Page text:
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Broken Foot

Broken Foot Treatment Self-Care at Home

First aid for people with foot injuries is stabilization and elevation of the injured foot.

 

    • Any splint that keeps the injured foot from moving is effective. Often a pillow wrapped around the foot like a stirrup and then taped or tied with a bandage works well.

    • Do not wrap the foot so tightly that it cuts off the blood supply to the foot. Any splint that causes the foot to hurt worse, turn blue, or makes it more difficult to wiggle the toes should be removed right away.

    • Elevation of the injured foot reduces swelling and pain. Proper elevation requires the foot to be at a level higher than the rest of the body. Lie flat with the foot propped up on several pillows.

    • Ice wrapped in a small towel and applied to the injured foot may also reduce swelling and pain for the first several hours after an injury.

    • Do not attempt to walk on an injured foot if walking is very painful.

  • Injured toes usually heal well even if they are broken. They can usually be treated at home unless the toe seems to be very deformed or pointing in the wrong direction.

    • Treatment involves splinting the injured toe to the good toe next to it. This is called "buddy taping."

    • Place some padding (usually cotton balls) between the injured and good toe and tape them securely with a wide medical tape. They should be secure enough to provide support but not so tight as to cut off blood supply to the toes.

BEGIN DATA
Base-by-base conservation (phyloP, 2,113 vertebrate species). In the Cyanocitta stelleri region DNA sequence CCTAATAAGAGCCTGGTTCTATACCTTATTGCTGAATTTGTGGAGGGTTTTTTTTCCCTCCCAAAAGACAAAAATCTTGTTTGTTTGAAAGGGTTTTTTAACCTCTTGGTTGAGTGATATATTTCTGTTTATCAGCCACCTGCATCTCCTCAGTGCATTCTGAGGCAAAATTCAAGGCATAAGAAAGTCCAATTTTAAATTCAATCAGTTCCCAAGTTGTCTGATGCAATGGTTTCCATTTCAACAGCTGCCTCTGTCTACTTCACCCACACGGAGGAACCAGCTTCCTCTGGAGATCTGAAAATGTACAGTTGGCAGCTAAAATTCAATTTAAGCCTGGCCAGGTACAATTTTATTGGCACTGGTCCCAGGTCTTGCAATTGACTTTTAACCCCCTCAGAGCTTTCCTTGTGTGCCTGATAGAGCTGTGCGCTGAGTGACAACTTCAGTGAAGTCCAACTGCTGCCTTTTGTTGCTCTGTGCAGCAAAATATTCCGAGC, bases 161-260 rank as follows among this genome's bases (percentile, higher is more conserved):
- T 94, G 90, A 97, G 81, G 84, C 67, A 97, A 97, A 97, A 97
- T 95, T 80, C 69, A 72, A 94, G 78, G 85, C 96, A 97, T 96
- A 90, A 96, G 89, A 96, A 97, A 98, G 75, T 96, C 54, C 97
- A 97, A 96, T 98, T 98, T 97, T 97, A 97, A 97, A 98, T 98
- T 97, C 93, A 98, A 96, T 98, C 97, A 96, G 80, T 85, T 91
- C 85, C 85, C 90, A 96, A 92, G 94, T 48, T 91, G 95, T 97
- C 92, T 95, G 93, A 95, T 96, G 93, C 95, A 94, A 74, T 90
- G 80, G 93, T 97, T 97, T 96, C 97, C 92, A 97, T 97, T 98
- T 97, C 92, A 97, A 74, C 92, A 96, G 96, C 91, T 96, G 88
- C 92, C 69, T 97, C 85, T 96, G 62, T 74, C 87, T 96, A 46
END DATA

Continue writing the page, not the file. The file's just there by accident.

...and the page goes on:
• A shoe with a fairly rigid sole like a wooden sandal, a clog, or a rigid flat-bottom shoe from a medical supply store is also helpful.

Medical Treatment

Treatment for a broken bone in the foot depends on which bone is broken and how it is broken. Some broken bones in the foot can be treated with crutches and flat-bottom shoes, others require splints or casts, and still others require surgery to repair the bones.

  • Crutches are used to help you walk when you have a hurt foot.

    • When walking using crutches it is important that they fit right and that you use them correctly. Your doctor should adjust your crutches to fit you and show you how to use them.

    • When using crutches, it is important to put your weight on your arms and hands. Do not put your weight on your underarms (armpits). This could hurt the nerves that are in your underarms.

    • To avoid falling, use your crutches only on firm ground.

  • Your doctor will tell you whether or not you should bear any weight on your injured foot.

    • To use crutches in a "non-weight bearing" way, you should keep the knee of your injured leg bent whenever you walk, to keep the injured foot from ever touching the ground. Do not let it touch even to help with balance.

    • To use crutches for "partial weight bearing" or "weight bearing as tolerated," you can let your injured foot touch the ground only when the crutches are also touching the ground, so that some of your weight is on your foot and some is on the crutches. Always let your injured leg swing with the crutches. If it hurts when you walk, put more weight on the crutches and less on your injured foot.

WebMD Medical Reference from eMedicineHealth

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